Stane Street (Chichester)

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Not to be confused with Stane Street (Colchester)
Map of Stane Street

Stane Street is the modern name given to an important Roman road through Surrey and Sussex, 56 miles long which linked London to the south coast town of Noviomagus Reginorum; Chichester.[1] It remained an important route long after the days of thr Romans and even today much of its route is followed by a series of A-roads through Surrey and Sussex.

The date the roadwas built is uncertain, but on the basis of archaeological artefacts discovered along the road, it was in use by AD 70[2] and may have been constructed in the first decade of the Roman occupation of Britain (as early as AD 43-53).[3]


The name "Stane Street" was given to the road in Anglo-Saxon days, from the Old English Stanstræt, meaning "stone road". There is no surviving record of the name by which the road was known to the Romans.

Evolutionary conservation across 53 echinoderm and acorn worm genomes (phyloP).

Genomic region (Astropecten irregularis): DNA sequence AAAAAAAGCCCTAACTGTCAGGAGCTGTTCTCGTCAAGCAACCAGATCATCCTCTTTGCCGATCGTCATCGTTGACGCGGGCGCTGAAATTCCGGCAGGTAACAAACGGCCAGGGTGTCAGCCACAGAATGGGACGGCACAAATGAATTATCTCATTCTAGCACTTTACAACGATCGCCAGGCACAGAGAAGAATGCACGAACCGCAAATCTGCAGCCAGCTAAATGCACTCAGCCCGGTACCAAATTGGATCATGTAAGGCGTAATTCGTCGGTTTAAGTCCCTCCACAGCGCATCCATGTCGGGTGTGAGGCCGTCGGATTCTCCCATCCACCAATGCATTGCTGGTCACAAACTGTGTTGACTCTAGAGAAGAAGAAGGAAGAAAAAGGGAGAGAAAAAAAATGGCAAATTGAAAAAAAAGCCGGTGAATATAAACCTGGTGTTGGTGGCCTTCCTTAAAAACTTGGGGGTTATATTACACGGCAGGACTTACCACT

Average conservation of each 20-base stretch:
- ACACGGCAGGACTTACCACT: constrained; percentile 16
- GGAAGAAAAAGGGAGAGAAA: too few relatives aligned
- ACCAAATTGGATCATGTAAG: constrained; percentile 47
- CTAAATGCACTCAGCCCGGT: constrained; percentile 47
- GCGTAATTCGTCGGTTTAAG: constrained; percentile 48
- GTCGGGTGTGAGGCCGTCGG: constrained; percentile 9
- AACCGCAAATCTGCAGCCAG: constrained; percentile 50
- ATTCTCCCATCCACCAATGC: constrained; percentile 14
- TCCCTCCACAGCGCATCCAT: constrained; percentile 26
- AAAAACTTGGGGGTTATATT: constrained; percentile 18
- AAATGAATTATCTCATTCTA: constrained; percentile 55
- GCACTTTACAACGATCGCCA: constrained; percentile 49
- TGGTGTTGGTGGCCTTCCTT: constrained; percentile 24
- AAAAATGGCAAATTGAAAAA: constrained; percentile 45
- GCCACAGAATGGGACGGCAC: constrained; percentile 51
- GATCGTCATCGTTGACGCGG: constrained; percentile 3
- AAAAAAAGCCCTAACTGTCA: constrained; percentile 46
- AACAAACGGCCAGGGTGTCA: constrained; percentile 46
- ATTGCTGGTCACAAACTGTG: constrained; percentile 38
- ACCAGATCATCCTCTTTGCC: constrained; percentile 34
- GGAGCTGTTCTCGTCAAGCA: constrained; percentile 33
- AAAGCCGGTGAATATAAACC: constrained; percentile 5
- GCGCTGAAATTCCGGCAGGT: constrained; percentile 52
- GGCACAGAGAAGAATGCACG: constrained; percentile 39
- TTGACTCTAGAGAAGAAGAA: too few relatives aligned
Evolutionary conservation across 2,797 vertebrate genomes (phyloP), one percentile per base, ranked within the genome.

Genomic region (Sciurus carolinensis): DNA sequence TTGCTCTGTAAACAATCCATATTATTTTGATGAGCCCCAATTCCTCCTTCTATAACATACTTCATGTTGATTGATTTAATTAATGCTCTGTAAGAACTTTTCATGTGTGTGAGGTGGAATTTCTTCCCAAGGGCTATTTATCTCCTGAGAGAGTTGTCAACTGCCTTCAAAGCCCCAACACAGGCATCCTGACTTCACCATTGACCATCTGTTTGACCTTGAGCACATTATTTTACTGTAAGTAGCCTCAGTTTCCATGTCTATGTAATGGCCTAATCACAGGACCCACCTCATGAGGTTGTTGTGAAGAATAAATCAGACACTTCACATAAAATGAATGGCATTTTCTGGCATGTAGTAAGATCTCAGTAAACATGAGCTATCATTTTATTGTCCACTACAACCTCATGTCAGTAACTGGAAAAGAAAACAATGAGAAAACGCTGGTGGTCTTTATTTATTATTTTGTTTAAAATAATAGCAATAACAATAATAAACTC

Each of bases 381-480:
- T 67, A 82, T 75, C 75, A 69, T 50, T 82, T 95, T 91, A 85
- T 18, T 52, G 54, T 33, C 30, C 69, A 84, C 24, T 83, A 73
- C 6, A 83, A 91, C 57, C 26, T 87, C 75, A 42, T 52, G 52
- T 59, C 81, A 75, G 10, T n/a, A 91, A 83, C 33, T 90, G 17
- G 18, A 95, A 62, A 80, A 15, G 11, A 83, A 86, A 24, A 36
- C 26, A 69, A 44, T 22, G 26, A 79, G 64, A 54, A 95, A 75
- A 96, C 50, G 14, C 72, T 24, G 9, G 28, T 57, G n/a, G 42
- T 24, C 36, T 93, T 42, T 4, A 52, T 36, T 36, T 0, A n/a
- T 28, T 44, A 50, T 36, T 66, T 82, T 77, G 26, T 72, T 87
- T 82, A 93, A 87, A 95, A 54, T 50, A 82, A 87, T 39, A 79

The name of the road is first recorded as Stanstret in both the 1270 Feet of Fines and the 1279 Assizes Rolls of Ockley,[3] and is sometimes referred to as Stone Street in other mediæval sources.


A number of first-century pottery fragments and coins have been found along the road, including Samian ware of Claudian date at Pulborough. The earliest coins found are of Claudius (AD 41–54), with others of Nero, Vespasian, Titus, Domitian and Nerva (96-98 AD). This is consistent with the road being in use by AD 60 to 70, possibly earlier.[3]

Stane Street shows clearly the engineering principles that the Romans used when building roads. It follows the principal of exact straight roads, very clear from the modern map where the roads follow it, It aims straight for the Mole Gap in the North Downs, where the River Mole breaks through the Downs, and likewise natural gaps in the Greensand Ridge of the Weald to pass to the east of the high ground of Leith Hill, and again must cross the South Downs of Sussex, following the River Arun valley to Pulborough. A direct survey line between the two termini was followed for the northernmost eight miles from London to Ewell.[3] At no point does the road lie more than six miles from the direct line from London Bridge to Chichester.